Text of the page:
A SMACKING ban in Scotland moved a step closer to becoming law after a majority of MSPs on a Holyrood committee supported the policy.

Plans to make smacking a child illegal were backed by five of the seven MSPs on the Equalities and Human Rights Committee at its first stage towards becoming law. The Bill would remove the defence of justifiable assault in Scots law, which allows parents to use physical punishment on children.

It would be “a watershed moment in Scots law and in changing Scotland’s culture”, according to committee convener Ruth Maguire.

She said: “It’s over three decades since all physical punishment was ended in classrooms, and it’s now time to end it at home as well. This law will ensure our children are legally protected from assault in the same way as adults. This Bill has a very clear message about what is acceptable to parents, public services, and children.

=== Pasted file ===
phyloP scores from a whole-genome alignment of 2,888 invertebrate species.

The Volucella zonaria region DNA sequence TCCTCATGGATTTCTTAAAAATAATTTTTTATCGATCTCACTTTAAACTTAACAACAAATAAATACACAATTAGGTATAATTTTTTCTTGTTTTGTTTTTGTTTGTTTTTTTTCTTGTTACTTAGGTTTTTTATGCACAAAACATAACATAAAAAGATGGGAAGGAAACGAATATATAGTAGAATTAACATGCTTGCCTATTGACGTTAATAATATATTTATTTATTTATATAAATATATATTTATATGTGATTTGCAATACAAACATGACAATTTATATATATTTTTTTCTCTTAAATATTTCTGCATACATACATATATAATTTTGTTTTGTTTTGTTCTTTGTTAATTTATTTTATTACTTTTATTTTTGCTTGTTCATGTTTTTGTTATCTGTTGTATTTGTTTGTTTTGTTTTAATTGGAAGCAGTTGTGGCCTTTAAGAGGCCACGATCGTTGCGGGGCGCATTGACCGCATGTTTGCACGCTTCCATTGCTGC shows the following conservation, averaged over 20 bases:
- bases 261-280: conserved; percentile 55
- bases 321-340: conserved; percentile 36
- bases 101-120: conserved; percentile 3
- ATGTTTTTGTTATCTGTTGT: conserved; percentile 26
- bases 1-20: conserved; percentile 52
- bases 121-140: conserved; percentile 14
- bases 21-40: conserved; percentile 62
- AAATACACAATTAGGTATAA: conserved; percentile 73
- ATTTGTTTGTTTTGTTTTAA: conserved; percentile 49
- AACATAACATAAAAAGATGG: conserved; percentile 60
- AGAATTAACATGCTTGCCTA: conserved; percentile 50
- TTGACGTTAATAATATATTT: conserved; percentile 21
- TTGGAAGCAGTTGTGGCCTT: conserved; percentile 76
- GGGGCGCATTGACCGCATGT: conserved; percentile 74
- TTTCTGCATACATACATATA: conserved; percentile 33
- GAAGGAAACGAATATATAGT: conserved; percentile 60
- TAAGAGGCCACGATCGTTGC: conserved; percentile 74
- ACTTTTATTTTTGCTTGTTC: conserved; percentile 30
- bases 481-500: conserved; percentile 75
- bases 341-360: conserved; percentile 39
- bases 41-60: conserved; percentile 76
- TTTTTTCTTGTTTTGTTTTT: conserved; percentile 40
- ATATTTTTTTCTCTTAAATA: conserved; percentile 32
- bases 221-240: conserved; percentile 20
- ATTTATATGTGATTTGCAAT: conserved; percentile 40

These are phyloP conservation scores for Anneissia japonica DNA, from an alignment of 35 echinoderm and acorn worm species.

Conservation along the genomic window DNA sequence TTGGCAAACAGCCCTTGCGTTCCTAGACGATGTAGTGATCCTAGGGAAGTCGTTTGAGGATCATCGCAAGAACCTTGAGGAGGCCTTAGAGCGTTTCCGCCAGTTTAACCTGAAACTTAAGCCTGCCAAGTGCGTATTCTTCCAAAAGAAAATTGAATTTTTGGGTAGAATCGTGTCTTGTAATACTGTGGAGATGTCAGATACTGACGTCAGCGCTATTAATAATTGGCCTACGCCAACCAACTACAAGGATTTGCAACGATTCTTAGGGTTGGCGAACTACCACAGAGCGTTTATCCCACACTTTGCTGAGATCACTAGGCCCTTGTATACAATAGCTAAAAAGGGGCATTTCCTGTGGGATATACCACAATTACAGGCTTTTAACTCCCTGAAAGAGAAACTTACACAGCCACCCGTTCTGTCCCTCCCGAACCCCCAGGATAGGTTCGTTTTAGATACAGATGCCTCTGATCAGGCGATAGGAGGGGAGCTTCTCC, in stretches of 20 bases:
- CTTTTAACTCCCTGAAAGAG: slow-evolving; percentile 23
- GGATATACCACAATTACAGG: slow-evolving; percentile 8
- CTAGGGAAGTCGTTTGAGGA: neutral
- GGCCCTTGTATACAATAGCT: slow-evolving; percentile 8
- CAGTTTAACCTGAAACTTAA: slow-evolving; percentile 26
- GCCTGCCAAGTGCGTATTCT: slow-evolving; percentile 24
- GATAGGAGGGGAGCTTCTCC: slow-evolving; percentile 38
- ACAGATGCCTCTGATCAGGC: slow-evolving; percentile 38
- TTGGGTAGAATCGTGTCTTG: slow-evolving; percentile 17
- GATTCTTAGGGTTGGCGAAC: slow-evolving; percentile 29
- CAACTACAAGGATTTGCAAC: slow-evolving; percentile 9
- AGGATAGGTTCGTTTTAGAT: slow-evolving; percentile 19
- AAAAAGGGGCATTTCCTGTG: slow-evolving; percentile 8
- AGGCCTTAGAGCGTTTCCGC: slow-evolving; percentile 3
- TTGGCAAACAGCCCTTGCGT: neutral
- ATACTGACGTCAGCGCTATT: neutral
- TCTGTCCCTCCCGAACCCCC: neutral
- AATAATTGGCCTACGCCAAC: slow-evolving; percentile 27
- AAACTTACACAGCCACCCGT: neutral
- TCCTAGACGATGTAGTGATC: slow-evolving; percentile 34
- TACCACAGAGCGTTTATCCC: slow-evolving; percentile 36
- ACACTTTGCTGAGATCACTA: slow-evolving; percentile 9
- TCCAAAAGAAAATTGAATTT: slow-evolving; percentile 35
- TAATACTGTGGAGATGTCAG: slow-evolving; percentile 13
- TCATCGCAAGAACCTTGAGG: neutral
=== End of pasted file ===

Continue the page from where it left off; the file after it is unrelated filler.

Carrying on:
“The majority of our committee members believe this move will change Scotland for the better.”

However, the two Conservative MSPs who opposed the plans, Oliver Mundell and Annie Wells, said “it will not stop the serious and pernicious child abuse” and warned that it could stretch police resources and criminalise parents.

In their written dissent of the proposed legislation, they described it as “a heavy-handed approach” and “a distraction from our overriding responsibility to support parents and families rather than seek to punish them”.

Green MSP John Finnie, who proposed the Children (Equal Protection from Assault) (Scotland) Bill, said he was “delighted” that the committee endorsed the general principles in its stage one report, while Matt Forde, national head of service for NSPCC Scotland said “rectifying this unfair legal loophole is a common-sense step”.